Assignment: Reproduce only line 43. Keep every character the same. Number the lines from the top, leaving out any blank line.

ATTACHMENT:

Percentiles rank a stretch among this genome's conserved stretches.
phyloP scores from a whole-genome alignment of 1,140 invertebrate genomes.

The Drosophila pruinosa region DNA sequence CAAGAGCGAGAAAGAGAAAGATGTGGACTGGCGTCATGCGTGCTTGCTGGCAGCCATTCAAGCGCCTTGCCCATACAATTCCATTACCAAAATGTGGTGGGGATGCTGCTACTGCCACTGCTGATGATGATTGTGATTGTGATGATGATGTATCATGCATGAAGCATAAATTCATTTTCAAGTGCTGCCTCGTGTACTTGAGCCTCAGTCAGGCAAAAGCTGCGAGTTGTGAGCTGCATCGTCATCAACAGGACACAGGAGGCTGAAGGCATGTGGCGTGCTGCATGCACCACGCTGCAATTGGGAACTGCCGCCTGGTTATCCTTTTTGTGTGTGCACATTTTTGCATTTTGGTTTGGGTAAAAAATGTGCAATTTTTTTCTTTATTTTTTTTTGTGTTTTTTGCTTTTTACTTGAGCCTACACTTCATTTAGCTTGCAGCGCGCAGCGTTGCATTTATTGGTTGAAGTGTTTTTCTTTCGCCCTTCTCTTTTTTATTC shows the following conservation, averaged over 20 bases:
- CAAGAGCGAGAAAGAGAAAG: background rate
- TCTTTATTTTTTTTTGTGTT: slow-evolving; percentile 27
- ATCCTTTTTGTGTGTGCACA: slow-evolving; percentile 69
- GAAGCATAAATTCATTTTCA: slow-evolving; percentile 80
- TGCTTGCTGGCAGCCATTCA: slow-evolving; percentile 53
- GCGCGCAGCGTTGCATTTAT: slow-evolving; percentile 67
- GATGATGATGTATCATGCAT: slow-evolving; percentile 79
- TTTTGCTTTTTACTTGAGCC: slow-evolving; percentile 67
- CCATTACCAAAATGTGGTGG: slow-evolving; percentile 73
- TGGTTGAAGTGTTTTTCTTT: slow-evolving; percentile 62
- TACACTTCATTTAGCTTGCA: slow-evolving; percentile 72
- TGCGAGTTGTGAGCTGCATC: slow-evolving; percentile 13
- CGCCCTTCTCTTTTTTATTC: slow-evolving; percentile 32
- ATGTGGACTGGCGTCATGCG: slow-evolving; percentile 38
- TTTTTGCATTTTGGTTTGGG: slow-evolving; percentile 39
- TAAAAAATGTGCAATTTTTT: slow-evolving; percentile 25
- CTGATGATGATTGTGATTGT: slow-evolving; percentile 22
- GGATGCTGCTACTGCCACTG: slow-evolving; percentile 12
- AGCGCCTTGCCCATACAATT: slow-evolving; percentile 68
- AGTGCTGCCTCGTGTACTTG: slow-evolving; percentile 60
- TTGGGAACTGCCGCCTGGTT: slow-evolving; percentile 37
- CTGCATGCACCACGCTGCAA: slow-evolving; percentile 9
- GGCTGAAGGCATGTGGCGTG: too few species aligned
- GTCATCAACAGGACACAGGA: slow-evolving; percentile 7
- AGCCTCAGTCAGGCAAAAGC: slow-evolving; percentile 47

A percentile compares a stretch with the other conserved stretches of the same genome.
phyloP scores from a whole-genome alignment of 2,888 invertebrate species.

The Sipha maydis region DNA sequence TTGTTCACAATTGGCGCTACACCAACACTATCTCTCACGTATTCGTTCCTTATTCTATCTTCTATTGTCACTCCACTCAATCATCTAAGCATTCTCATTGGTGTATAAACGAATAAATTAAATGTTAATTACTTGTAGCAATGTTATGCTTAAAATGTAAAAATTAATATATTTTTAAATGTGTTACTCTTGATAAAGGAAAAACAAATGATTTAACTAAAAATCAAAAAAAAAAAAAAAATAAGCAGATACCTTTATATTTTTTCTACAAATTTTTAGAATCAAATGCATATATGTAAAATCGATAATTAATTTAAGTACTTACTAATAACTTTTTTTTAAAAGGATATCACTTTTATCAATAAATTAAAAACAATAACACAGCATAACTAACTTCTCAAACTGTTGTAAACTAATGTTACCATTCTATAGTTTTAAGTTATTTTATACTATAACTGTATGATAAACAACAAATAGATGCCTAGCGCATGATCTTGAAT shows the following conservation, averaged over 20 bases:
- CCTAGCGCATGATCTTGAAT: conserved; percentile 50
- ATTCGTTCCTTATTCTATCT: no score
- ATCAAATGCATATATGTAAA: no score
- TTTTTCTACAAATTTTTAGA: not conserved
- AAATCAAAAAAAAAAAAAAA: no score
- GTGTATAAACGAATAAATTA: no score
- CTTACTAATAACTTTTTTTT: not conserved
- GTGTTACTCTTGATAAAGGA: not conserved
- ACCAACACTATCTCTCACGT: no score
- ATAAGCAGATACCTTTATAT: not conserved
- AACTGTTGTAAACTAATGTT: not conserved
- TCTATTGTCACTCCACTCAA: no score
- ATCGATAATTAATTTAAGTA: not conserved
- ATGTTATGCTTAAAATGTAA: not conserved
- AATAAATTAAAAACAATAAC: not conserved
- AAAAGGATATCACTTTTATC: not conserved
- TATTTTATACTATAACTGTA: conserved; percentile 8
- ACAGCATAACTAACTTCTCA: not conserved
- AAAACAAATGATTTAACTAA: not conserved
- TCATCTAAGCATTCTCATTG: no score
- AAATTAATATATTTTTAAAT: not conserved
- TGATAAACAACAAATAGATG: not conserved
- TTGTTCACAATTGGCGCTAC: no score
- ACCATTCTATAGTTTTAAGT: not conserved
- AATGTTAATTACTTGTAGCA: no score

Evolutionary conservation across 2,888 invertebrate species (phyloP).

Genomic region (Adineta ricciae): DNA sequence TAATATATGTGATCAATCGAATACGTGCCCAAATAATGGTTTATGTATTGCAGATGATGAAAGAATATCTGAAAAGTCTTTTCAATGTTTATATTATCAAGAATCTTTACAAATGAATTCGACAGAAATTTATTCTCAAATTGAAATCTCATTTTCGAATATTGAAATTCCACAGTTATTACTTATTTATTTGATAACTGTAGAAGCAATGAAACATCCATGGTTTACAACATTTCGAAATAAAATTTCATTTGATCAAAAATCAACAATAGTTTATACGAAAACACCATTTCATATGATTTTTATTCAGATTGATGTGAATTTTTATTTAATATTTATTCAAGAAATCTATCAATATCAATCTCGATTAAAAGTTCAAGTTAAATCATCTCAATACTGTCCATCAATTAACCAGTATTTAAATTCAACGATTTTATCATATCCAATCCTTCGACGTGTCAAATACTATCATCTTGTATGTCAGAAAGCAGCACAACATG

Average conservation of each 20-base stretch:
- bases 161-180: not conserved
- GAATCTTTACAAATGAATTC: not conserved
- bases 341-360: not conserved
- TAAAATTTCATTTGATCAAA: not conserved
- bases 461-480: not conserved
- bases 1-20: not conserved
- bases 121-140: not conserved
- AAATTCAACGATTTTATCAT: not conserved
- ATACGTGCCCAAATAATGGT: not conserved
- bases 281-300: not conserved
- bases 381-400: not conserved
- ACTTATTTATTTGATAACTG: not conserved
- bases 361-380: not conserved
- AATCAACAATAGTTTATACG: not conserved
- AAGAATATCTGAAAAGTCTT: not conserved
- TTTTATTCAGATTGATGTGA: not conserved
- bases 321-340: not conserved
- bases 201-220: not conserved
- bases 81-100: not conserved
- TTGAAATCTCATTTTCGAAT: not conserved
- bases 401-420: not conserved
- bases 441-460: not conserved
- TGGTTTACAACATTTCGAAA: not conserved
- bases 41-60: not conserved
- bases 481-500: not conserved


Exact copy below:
- TCTATTGTCACTCCACTCAA: no score